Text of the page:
Music interview


night show that families gather around the tv to watch while eating tacos, he says. – But for me, the size and focus of it all was just right. It gives you exposure to the right people. At the same time, though, you have to work hard to make it the stepping-stone it has the potential to be. Friendly debut The hard work has manifested itself in the full-length debut ‘What’s Life Without Losers’, born somewhere between a studio in Ålesund and a sports hall in Liverpool. Paskalev also enlisted the help of friends and fellow LIPA graduates Joe Wills, Jonas Alaska and by:Larm artist BillieVan, saying the album is ultimately a product of friendship. – I think we decided the sound could be described as something like bastardized soul mixed with old school rock & roll, he says. – It’s pop music, really.

Going international Four by:Larm performances and an album release doesn’t really fill Paskalevs calendar though. He is also nominated for the prestigious Statoil grant, which is awarded during by:Larm. The winner of the grant gets a million kroner to help facilitate international promotion. Asked how that would impact him, Paskalev throws his hands back and lets out a deep sigh. – I find it hard to talk about, he says with a careful smile, pulling the classic line: – I’m just really happy to be nominated. There’s no doubt that it could do unbelievably good things. The influential Paul Lester has put an international spotlight on Paskalev in the Guardian’s ‘New band of the day’ column, but the young Norwegian claims international success is not his main priority. Launched by by:Larm – I’m extremely grateful for every Being named Urørt of the year, Norwegian mention and opportunity, but it’s Radio P3’s annual search for undiscovered not something I’m actively chasing. musical talent, around the same time I’m taking it incredibly easy for now, didn’t hurt either. Last week he passed on he says. And then that mischievous the baton to rapper Phil T. Rich. Did he smile appears again. have a last-year’s-Miss-World moment? – Well, it definitely brought back some powerful memories, he laughs. Mikhael Paskalev plays Crossroad club on Friday He recognizes the Paskalev the impact at 01:30 and Rockefeller on Urørt and by:Larm has had on his career. Saturday at 00:30 – Urørt might not be the kind of Friday


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What do by:Larms warmly dressed participants think is the advantage of arranging a winter festival? And who are they sharing their festival experiences with? Text and photo: Marte Sunde Härter

Ingrid Roan (25) Festival participant – Tough question! I guess one advantage is that the beer stays cool. To bad we are not allowed to drink beer outside. I am here at by:Larm with my boyfriend and a friend of ours. I am also meeting up with my girlfriends later.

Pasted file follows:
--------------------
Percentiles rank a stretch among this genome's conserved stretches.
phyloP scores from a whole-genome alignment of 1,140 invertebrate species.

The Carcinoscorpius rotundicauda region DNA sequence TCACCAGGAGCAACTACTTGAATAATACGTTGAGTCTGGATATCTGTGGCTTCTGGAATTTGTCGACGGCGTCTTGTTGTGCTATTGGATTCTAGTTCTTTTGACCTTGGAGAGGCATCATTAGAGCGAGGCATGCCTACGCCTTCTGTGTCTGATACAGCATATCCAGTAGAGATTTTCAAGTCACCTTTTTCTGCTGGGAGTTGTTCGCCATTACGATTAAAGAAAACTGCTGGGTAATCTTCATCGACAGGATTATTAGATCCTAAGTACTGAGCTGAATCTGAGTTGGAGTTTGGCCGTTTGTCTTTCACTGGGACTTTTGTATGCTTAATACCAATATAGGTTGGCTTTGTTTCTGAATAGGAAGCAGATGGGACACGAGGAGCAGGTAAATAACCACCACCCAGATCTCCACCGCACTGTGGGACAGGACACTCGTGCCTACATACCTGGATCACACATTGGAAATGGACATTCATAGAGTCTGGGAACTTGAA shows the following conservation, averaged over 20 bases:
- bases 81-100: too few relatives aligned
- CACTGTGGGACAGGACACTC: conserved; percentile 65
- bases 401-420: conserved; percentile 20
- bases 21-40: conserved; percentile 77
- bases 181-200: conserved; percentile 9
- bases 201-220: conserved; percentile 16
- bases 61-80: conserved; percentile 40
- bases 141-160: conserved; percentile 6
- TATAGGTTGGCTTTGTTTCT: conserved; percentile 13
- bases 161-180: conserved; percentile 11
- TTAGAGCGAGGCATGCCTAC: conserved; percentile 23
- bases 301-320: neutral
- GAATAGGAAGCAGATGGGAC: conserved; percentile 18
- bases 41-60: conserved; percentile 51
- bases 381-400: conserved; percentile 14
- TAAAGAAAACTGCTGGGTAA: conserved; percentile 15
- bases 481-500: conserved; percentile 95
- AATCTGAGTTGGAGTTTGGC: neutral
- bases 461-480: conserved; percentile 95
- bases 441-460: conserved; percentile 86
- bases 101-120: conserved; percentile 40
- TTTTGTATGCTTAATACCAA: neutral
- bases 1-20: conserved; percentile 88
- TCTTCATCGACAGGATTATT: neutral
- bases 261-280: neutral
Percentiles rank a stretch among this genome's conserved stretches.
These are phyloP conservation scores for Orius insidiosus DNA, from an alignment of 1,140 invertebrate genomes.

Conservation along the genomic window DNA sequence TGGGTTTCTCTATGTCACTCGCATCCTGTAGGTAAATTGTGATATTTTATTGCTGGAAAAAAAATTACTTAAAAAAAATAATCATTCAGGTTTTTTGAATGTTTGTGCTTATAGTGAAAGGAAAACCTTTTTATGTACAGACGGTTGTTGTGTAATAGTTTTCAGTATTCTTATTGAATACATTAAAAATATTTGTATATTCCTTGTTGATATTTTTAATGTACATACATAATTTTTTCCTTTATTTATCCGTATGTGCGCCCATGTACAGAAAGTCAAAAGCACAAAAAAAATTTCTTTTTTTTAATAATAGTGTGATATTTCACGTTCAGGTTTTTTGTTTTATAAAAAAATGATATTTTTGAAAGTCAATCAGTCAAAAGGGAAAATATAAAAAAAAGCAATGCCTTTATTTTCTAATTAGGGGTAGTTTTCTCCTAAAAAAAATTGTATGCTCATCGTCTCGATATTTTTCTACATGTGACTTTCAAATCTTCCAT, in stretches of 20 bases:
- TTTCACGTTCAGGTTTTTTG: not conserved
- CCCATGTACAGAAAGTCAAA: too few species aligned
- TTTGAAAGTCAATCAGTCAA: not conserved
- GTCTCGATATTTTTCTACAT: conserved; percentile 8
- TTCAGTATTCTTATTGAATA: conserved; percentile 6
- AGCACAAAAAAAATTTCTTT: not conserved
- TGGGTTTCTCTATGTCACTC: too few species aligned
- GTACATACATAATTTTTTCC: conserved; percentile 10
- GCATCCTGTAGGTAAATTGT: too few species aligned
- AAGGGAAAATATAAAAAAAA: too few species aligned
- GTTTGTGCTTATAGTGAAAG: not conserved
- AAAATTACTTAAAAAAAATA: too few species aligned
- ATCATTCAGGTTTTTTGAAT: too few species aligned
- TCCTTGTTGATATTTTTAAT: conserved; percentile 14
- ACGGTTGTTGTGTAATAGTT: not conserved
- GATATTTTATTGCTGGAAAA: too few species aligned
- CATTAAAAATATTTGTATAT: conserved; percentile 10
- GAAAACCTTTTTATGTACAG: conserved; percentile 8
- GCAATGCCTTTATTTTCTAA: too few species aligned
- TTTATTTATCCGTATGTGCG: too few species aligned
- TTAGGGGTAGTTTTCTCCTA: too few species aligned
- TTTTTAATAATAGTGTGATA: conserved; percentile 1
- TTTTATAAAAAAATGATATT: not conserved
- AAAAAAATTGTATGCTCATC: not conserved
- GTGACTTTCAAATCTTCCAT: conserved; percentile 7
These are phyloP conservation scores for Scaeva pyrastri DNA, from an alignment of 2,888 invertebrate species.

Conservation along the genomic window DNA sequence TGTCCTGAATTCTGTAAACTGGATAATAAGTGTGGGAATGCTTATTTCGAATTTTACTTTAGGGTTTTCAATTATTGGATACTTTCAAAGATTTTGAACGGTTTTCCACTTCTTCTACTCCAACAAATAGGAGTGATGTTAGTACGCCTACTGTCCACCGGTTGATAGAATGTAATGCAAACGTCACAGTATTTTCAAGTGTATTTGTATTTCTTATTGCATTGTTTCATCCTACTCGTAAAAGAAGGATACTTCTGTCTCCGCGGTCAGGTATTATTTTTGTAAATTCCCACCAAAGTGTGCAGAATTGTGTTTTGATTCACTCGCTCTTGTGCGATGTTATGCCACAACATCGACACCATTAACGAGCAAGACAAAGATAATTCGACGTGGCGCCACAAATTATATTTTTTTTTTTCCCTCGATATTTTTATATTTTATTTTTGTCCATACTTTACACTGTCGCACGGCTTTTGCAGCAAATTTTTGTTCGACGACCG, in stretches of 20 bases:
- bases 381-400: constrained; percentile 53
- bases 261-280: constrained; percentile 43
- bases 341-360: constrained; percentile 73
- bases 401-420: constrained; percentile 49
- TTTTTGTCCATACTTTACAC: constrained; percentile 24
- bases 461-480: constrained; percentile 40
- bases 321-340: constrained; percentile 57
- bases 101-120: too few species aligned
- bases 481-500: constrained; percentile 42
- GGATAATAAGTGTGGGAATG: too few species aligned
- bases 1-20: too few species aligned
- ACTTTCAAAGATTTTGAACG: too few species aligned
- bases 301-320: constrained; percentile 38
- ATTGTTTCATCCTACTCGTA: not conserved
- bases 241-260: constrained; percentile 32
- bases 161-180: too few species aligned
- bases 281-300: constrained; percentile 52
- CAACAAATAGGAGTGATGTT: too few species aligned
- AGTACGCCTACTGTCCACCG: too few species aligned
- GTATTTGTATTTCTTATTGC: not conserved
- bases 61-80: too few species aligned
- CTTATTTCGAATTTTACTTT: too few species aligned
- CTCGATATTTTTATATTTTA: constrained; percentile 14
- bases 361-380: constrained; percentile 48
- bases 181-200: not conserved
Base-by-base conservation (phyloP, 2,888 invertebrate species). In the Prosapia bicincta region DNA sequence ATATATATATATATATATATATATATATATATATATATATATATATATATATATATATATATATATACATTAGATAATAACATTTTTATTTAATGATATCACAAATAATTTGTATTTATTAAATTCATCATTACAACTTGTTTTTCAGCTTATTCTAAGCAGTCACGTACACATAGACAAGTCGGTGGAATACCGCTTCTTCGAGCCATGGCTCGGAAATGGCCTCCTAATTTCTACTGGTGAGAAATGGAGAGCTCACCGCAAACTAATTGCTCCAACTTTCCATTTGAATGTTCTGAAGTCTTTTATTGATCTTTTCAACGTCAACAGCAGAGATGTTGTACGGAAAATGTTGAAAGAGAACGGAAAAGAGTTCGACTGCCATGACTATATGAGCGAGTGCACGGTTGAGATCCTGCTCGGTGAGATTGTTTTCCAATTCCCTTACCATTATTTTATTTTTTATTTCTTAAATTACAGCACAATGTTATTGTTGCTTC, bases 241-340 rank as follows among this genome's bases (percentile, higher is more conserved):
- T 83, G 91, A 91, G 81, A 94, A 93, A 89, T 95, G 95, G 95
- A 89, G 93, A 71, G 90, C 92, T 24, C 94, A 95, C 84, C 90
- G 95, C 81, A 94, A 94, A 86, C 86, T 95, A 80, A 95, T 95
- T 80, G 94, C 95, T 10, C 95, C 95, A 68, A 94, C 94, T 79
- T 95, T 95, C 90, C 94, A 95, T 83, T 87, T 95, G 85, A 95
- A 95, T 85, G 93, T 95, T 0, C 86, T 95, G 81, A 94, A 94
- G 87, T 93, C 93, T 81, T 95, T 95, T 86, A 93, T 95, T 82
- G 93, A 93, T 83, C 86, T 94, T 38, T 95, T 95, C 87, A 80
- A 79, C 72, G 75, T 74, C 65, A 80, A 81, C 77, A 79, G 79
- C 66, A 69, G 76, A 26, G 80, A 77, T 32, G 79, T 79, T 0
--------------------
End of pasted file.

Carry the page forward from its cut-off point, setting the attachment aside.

Thor Haldorsen (35) Festival participant and delegate – It’s not as common to have festivals in the winter time as it is in the summer time. That probably means that the winter festivals have less competition and therefore more people visiting them. That’s a good thing. I’m here with my colleagues and friends.

Per Christian Holm (26) Festival participant and musician in the by:Larm band Man the Machetes – It’s a plus that the cold weather “forces” the festival participants to get inside for the concerts, instead of them being tempted to stay outside. Also, in the summer time, the audience often decide which concerts to watch on the basis of where there is sun and where there is shade. Now the cold weather makes it possible for the audience to visit the concerts only on the basis of which band is playing. I’m visiting the festival with my girlfriend, my friends and my band.

Pia Blindheim Lund (24) Festival participant – The advantage? I was just talking about how nice it would be if it was warmer. But I guess it’s a good thing that the festival doesn’t have as many competitors as the festivals in the summer time. The summer festivals always collide with each other. Now there is only one alternative. I’m here with my boyfriend and friends.

The Phantom (unknown) Spiritual being –During the depths of winter I struggle to find the will to leave my dwellings, except under extreme duress. It’s only the fear of starving that forces me from time to time to venture outside. It’s therefore very healthy for me that by:larm exists in winter, and manages to shatter my hibernation habits. It gives me hundreds of good reasons to make contact with the outside world and I am thankful for that. I go to concerts alone. I don’t like talking in winter.

Foto: Ole Jørgen Bratland

StatoiL og By:Larm PreSenterer konSert med

Jarle Bernhoft and friends

Sentrum Scene lørdag 16. februar Vi kårer også ny Statoil og By:Larm stipendvinner denne kvelden



Music Awards



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Money to burn While Shining wants to revitalize the expression black gold if they win the Statoil grant, Ida Jenshus has a more sober attitude to the grant of a million kroner. Still, they both feel ready to conquer the international market. Text: Inger Lise Hammerstrøm

The nominees for this year’s grant are